Majia Nadesan (in press). "Radiophobia” and the Politics of Social Contagion. In Breanne Fahs, Eric Swank, Sarah Stage, and Annika Mann (eds.). Transforming Contagion: Risky Contacts Among Bodies, Nations and Disciplines. Routledge.
ABSTRACT: This chapter explores the nuclear establishment meme of radiophobia, defined in “expert” pro-nuclear discourses as irrational fear of radiation, arguing it was developed and promulgated as an antidote to Cold War fears of atomic annihilation and adapted to combat concerns about radiation contamination stemming from catastrophic nuclear accidents, especially the 1986 Chernobyl and 2011 Fukushima nuclear crises.
The chapter argues that radiophobia operates by trivializing, feminizing, and hystericizing fears of ionizing radiation, while offering as an antidote rationalized conceptions of radiation health effects that are highly politicized and contested.
OPENING PARAGRAPH: The metaphors of “contagion” and “pollution” have long been deployed to describe mass media disseminations of oppositional discourses, or memes, contesting dominant frameworks of risk and/or technocratic assessments of hazards.
Although Richard Dawkins first articulated the framework of informational memes that disseminate mimetically in 1976, his conception has evolved significantly to incorporate more culturally rich conceptions of contagious social information (Blackmore 1998).
The epidemiological metaphor of contagion captures the political dimensions of mimetic transmission because contagious ideas that challenge institutionally established ones are regarded by the proponents of the latter as polluting, contaminating, and/or cancerous.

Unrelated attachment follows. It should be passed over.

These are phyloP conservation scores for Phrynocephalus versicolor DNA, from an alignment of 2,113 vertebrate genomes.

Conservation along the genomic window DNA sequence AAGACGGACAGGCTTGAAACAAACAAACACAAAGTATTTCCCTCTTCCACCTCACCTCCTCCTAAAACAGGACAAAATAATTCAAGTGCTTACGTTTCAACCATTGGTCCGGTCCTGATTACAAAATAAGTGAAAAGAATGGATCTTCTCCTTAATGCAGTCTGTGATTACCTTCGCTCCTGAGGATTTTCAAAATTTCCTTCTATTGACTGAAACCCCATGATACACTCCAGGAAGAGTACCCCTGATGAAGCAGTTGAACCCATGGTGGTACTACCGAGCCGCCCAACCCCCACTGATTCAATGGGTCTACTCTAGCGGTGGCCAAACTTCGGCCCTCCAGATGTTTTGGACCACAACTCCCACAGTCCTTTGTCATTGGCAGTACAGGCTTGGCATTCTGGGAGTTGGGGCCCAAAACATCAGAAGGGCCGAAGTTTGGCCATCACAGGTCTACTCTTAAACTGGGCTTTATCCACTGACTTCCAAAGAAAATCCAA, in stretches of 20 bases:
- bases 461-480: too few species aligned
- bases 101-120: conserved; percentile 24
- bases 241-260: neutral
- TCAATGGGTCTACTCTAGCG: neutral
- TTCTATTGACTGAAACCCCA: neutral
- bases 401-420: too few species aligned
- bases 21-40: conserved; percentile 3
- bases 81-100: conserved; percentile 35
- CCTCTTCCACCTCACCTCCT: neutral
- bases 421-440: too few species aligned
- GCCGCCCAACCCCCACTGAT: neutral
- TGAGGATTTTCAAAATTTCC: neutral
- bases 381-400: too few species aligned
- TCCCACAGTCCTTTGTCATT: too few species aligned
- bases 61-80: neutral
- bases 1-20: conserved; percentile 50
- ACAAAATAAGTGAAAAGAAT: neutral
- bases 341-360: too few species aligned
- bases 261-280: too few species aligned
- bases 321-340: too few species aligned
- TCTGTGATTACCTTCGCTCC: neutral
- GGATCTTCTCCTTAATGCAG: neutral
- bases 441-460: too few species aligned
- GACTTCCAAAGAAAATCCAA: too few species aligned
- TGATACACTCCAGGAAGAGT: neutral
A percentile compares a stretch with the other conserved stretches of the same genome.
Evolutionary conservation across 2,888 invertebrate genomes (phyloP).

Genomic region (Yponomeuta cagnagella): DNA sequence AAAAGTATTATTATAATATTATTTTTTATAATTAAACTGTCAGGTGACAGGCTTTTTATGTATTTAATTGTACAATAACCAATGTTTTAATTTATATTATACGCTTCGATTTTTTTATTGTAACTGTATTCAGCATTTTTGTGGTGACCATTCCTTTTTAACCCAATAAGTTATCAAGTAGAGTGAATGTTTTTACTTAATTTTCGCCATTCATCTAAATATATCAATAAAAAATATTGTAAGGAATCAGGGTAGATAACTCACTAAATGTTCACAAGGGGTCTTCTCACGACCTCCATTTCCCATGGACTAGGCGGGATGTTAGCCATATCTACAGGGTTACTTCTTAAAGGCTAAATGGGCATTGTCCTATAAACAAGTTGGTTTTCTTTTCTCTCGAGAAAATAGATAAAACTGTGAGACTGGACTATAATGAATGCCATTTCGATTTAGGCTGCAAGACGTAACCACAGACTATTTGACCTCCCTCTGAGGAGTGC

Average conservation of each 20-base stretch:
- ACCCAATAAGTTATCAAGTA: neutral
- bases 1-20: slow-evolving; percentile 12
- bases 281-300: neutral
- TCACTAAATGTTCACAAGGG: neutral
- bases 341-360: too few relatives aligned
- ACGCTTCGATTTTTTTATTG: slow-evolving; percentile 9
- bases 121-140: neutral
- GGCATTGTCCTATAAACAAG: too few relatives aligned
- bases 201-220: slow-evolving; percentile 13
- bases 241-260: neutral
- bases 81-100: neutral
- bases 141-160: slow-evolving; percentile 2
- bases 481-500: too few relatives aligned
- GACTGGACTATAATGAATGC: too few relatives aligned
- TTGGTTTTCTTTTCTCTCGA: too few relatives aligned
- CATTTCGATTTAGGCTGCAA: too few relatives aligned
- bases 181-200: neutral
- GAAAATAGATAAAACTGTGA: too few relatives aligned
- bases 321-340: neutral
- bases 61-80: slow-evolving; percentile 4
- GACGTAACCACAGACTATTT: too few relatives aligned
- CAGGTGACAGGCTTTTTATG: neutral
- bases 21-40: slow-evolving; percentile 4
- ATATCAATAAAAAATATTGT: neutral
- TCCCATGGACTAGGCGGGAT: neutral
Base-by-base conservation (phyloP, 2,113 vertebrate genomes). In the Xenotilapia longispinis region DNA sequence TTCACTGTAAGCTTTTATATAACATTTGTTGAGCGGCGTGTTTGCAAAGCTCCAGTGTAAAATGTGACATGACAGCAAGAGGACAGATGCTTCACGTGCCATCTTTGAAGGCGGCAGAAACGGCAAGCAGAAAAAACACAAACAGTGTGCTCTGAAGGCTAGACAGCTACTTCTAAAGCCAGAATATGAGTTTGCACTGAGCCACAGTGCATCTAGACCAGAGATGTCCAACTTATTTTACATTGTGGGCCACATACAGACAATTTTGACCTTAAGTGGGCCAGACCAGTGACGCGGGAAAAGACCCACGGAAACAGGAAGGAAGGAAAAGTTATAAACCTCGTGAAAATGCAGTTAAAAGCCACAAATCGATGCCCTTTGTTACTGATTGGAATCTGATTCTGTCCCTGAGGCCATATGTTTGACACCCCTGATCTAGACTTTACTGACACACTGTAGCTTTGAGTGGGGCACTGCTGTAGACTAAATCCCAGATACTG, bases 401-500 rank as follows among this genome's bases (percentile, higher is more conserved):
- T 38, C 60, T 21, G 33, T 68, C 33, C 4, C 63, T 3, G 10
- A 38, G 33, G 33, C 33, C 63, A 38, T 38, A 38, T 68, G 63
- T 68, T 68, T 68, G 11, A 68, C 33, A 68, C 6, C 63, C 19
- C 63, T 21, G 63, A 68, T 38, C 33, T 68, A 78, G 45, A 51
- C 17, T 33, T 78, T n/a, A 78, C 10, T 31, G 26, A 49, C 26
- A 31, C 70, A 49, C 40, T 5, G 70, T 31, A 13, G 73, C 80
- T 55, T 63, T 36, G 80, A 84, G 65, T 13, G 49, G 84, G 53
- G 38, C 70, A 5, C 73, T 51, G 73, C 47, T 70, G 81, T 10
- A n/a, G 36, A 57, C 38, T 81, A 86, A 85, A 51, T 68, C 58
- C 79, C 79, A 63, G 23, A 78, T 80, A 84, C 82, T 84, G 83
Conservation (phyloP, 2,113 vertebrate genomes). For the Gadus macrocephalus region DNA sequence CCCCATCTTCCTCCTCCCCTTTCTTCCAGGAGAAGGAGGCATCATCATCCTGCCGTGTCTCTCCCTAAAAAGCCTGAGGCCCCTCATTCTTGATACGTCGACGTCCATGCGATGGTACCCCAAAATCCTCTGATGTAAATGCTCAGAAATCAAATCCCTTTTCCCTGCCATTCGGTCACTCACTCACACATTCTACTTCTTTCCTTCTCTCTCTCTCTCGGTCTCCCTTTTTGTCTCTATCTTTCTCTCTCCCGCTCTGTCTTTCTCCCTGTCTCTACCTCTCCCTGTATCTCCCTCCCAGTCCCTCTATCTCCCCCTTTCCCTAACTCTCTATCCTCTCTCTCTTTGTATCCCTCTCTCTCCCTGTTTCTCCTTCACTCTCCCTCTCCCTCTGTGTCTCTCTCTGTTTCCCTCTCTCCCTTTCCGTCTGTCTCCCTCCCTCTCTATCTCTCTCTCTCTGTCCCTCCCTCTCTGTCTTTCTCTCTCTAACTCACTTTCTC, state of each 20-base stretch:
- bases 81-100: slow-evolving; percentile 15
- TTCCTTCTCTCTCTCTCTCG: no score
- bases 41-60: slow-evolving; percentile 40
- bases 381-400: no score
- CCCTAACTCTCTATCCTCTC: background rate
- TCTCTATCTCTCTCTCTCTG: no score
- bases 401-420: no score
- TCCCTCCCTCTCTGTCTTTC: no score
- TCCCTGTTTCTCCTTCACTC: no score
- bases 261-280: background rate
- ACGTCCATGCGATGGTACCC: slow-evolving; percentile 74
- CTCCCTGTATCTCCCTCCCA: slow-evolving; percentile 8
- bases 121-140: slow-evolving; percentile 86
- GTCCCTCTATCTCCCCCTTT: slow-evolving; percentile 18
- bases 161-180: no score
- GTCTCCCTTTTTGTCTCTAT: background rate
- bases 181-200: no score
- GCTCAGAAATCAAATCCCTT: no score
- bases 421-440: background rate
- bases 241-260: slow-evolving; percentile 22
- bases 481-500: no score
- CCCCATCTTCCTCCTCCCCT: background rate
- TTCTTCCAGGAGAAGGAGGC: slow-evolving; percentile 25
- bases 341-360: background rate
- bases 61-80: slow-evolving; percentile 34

Understanding social contagion has achieved special urgency in the Internet era because of the technology’s democratization of production and the speed and scope of Internet disseminations. Recently the National Science Foundation (NSF) funded research aimed at studying “social epidemics” of propagating and “misinforming” memes.
Research findings will likely be deployed to combat Internet memes designated as both contagious and polluting (i.e., “misinforming”). However, as one might imagine, there are deep politics implicated in designations of truth and misinformation in the battles for public opinion and for influence over the official historical record.
Of particular relevance in understanding Internet battles for public opinion are established dis-information tactics aimed at promulgating false information, such as artificially engineering scientific dogmatism around hazards whose risks are fraught with scientific uncertainty.